The town east of Sandpoint took its name from the river which flows past it. Explorer William Clark (of Lewis and Clark) first saw the mouth of this river in July 1806 as it forked off from the Yellowstone River. Clark noted that the river’s mouth would make a good place for a fort and named the river Clark’s Fork. Over the years, it has been spelled a few different ways: Clark’s Fork, Clarksfork and finally Clark Fork as it is spelled today.
In 1863, Edward L. Bonner, along with his cousin Richard Eddy and friend John Walton, joined thousands of prospectors who flooded into the area after large amounts of gold were discovered in the East Kootenais of British Columbia. The three men were headed north to the gold strikes along the Wildhorse Trail, but when they arrived at the Kootenai River crossing (at the modern day site of Bonners Ferry), Bonner realized it was an excellent place to build a ferry. Bonner bought the land on both sides of the river from the Kootenai Chief Abraham, and the location would become known as Bonner’s Ferry (the apostrophe has since been dropped). It’s curious that Bonner County was named as such, since Bonner only spent a few months in the area before leaving John Walton to operate the ferry. Richard Fry bought the ferry and trading post in 1875 and applied for the first U.S. Post Office. The town was originally called Fry until 1899 when it was incorporated and the name changed to Bonner’s Ferry, and later Bonners Ferry.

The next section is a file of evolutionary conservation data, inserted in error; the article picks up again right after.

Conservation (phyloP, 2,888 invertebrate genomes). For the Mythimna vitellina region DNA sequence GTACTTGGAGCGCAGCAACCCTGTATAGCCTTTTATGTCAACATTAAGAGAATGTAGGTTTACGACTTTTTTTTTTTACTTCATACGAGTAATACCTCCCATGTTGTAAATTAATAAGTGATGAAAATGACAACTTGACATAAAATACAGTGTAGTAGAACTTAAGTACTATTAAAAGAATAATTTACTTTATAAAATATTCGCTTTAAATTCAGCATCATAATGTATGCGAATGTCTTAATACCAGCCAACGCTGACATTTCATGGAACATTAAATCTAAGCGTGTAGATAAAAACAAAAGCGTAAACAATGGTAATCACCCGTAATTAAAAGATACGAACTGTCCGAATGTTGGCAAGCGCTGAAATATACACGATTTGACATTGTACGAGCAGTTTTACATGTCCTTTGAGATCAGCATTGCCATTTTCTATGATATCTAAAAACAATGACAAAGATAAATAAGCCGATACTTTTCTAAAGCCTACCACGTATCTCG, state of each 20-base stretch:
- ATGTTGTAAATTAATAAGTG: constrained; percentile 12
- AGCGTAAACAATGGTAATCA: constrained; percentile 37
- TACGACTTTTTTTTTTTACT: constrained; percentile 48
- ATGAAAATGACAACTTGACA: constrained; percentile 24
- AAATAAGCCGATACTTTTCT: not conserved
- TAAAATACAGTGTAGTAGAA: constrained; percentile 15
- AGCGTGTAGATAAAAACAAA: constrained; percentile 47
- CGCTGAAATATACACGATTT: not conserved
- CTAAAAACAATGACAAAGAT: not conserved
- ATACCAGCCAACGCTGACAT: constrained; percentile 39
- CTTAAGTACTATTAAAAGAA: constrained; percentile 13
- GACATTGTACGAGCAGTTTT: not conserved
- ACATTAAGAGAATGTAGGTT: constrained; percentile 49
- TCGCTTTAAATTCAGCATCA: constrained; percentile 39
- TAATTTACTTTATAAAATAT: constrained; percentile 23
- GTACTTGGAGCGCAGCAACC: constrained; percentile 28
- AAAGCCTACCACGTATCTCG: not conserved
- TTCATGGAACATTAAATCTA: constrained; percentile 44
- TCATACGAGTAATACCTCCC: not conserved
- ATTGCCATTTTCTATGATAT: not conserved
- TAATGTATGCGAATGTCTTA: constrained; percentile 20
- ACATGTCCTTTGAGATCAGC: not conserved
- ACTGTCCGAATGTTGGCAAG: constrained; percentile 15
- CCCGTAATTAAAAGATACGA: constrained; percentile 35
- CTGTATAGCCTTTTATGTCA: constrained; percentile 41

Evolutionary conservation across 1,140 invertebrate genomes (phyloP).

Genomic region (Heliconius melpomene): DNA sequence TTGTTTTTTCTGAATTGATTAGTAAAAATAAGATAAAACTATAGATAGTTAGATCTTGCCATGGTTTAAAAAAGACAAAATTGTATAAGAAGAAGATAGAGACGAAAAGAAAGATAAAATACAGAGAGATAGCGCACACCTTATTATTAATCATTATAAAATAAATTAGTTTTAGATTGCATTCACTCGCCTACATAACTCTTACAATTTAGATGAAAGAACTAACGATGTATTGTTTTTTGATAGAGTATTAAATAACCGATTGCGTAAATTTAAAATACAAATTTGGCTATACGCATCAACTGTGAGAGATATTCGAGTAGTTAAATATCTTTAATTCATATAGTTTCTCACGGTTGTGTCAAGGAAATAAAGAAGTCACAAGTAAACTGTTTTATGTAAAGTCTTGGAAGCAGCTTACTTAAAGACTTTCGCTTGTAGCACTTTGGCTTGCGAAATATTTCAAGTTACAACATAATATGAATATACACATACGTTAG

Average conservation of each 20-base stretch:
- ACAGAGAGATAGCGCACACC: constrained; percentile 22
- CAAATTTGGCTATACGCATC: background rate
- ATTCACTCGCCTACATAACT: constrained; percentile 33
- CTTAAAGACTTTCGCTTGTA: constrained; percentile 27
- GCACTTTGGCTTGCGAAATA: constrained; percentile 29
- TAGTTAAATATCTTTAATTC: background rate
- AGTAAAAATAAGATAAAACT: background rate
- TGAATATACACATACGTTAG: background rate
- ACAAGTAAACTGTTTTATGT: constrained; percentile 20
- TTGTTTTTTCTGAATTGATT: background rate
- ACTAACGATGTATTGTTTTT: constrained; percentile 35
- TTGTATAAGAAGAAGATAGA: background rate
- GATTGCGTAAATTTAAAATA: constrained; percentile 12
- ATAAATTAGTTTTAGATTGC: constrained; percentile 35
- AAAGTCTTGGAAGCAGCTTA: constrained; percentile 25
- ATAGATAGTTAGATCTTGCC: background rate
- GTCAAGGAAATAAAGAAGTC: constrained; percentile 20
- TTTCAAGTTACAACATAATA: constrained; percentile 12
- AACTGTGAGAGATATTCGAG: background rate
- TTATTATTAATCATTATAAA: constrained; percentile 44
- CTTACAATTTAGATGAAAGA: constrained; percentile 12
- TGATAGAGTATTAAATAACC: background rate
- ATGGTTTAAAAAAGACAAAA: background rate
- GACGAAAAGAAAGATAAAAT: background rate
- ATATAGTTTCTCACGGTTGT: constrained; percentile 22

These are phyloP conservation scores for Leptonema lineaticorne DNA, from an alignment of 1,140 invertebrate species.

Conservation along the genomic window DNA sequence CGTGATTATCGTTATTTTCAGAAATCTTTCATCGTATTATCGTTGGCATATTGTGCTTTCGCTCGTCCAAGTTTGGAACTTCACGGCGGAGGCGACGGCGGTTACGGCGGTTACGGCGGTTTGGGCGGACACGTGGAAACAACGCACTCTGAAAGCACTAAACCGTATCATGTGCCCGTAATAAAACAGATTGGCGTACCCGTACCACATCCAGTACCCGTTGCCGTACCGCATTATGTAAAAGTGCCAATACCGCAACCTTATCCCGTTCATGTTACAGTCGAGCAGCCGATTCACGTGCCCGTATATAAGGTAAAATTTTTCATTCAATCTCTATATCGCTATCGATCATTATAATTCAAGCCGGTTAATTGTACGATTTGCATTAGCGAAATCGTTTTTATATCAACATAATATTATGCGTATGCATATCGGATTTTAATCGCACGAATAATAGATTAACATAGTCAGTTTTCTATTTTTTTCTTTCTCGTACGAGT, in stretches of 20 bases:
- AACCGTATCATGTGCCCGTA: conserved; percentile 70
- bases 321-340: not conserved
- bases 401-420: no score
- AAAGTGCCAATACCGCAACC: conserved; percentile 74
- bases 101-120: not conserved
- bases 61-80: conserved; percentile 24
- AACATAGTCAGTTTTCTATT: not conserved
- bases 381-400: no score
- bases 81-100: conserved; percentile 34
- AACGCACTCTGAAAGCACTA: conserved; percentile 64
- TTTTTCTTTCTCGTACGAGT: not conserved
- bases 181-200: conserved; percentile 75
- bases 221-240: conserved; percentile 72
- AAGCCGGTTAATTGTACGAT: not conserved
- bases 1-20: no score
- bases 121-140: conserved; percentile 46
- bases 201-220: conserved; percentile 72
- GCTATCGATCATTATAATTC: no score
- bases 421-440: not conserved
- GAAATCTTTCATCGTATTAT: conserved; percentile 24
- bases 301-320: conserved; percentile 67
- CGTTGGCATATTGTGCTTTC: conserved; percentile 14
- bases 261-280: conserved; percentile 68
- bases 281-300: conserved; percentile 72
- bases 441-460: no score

Priest River / Priest Lake
The name “Priest” is believed to have come from the Kalispel word “Kaniksu,” which means “Black Robe,” the name the Natives gave to the Jesuit missionary priests who worked among them. Some old maps refer to Priest Lake as “Kaniksu Lake.” Father Pierre-Jean De Sonef first named it Lake Roothaan in honor of John Roothaan, a fellow priest. It wasn’t until the building of the Great Northern Railroad in 1890 that it was renamed permanently as “Priest Lake.” There is a peak named Mount Roothaan near Chimney Rock that was also named in honor of John Roothaan.
Priest River saw an influx of Italian immigrants who moved into the area to hew ties for the Great Northern Railroad around 1892. The immigrants stayed in the area after construction was completed. Their settlement was known as the Italian Settlement, and later it was called “Valencia,” until it was found there was another town in Idaho named Valentia, so the name was changed permanently to Priest River. It was known as “Little Italy” as late as the 1950s.
Next week: Sagle, Schweitzer Mountain, Colburn, Selle, Hope and Oden.
Special thanks to local historians like Nancy Foster Renk and Bob Gunter, whose work I have checked to verify my conclusions. Also, very special thanks to the Bonner Co. Historical Society and Museum for keeping history alive.